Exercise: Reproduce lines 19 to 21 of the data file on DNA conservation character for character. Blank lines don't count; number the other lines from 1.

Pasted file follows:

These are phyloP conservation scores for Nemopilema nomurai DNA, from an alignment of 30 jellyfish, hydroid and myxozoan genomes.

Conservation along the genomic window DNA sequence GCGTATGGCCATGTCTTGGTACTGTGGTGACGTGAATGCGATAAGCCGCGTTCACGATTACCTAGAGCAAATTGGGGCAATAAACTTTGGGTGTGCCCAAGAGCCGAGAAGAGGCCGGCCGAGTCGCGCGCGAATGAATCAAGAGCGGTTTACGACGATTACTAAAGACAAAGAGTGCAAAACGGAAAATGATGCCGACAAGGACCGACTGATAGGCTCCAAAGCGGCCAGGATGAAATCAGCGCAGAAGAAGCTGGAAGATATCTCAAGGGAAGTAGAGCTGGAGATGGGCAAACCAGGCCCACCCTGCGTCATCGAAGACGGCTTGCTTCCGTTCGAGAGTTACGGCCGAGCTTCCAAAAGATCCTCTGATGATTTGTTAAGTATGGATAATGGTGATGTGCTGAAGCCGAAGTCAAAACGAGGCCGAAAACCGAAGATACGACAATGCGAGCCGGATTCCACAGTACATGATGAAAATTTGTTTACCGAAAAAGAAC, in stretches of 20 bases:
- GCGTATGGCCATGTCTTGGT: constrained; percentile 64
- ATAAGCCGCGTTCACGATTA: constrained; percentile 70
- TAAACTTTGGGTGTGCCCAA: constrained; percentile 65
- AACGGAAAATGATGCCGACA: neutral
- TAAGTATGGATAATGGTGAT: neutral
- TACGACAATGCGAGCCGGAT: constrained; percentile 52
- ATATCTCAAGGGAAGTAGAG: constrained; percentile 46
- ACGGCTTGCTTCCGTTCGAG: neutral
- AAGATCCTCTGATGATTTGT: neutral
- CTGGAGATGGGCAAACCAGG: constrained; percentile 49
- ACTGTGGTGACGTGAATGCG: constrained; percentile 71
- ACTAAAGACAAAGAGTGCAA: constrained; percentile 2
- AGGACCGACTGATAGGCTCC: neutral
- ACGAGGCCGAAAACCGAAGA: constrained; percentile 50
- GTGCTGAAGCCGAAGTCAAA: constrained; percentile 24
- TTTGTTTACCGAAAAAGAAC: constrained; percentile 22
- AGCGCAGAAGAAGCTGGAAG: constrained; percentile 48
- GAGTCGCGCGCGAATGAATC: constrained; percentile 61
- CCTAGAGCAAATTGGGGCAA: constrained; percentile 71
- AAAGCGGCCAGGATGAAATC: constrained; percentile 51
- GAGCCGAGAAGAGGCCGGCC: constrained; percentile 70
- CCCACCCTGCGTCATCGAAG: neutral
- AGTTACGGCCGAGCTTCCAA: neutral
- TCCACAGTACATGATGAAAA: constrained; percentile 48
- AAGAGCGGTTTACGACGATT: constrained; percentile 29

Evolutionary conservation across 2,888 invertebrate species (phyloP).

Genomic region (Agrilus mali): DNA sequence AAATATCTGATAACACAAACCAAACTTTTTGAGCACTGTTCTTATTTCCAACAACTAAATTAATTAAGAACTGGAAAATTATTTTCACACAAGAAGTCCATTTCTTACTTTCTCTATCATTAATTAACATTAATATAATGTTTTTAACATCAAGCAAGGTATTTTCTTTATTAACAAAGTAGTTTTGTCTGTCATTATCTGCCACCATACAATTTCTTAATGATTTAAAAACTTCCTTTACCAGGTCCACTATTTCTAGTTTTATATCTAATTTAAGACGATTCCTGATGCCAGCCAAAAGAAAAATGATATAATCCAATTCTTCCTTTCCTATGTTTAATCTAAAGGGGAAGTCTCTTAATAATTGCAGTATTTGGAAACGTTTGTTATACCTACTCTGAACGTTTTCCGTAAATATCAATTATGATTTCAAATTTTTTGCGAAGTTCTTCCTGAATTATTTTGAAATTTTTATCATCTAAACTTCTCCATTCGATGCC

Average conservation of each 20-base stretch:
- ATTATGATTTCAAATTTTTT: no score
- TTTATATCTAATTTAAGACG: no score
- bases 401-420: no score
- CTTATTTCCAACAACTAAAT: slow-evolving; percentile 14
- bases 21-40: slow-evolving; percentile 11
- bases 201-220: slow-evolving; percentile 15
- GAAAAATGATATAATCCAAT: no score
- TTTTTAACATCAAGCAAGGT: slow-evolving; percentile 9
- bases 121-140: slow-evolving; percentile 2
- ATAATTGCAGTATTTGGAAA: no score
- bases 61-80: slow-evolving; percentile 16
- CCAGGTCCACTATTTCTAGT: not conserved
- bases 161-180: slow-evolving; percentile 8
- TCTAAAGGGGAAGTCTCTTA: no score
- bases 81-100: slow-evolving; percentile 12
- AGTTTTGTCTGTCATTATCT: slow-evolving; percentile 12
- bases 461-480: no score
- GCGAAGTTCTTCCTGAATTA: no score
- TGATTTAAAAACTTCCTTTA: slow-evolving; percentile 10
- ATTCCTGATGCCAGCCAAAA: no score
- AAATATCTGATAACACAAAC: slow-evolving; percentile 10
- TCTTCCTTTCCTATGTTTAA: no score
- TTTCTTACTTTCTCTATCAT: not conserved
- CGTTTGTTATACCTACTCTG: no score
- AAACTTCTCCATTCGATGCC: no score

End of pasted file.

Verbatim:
- AGCGCAGAAGAAGCTGGAAG: constrained; percentile 48
- GAGTCGCGCGCGAATGAATC: constrained; percentile 61
- CCTAGAGCAAATTGGGGCAA: constrained; percentile 71